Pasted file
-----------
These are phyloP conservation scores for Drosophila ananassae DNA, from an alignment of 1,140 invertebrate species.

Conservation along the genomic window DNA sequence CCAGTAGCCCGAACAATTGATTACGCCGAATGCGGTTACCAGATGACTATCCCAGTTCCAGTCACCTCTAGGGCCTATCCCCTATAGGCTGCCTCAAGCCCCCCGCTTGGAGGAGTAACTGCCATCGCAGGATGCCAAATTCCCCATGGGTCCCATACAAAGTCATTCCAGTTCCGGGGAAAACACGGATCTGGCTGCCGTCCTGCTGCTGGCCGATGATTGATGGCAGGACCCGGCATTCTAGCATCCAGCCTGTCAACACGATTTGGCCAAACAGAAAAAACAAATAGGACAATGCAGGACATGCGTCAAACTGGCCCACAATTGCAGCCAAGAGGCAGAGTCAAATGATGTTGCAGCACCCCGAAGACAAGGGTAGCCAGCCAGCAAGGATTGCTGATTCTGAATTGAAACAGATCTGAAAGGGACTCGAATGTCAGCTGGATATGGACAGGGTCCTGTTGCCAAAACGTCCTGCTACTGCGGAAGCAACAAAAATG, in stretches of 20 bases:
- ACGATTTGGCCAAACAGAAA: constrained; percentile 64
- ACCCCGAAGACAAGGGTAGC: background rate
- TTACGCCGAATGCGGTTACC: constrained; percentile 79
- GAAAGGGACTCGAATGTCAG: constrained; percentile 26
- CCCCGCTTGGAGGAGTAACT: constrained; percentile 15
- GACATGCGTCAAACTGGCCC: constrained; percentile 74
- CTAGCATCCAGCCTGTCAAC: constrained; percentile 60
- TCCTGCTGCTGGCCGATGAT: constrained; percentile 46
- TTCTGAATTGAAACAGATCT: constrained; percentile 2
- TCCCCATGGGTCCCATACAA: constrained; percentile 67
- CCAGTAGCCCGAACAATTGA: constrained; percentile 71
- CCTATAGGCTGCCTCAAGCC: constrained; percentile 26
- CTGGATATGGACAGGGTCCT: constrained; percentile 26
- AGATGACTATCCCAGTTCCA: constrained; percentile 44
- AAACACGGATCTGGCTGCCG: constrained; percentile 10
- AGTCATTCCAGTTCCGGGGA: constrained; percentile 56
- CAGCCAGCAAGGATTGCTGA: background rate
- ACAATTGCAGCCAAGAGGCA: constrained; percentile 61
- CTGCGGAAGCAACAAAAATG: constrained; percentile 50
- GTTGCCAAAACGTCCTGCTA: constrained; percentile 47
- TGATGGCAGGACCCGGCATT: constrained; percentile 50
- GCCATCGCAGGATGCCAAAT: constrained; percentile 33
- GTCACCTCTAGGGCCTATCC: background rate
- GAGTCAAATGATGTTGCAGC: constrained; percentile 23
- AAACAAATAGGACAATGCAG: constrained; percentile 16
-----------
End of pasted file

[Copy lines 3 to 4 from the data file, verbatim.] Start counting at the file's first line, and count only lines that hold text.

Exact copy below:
- ACGATTTGGCCAAACAGAAA: constrained; percentile 64
- ACCCCGAAGACAAGGGTAGC: background rate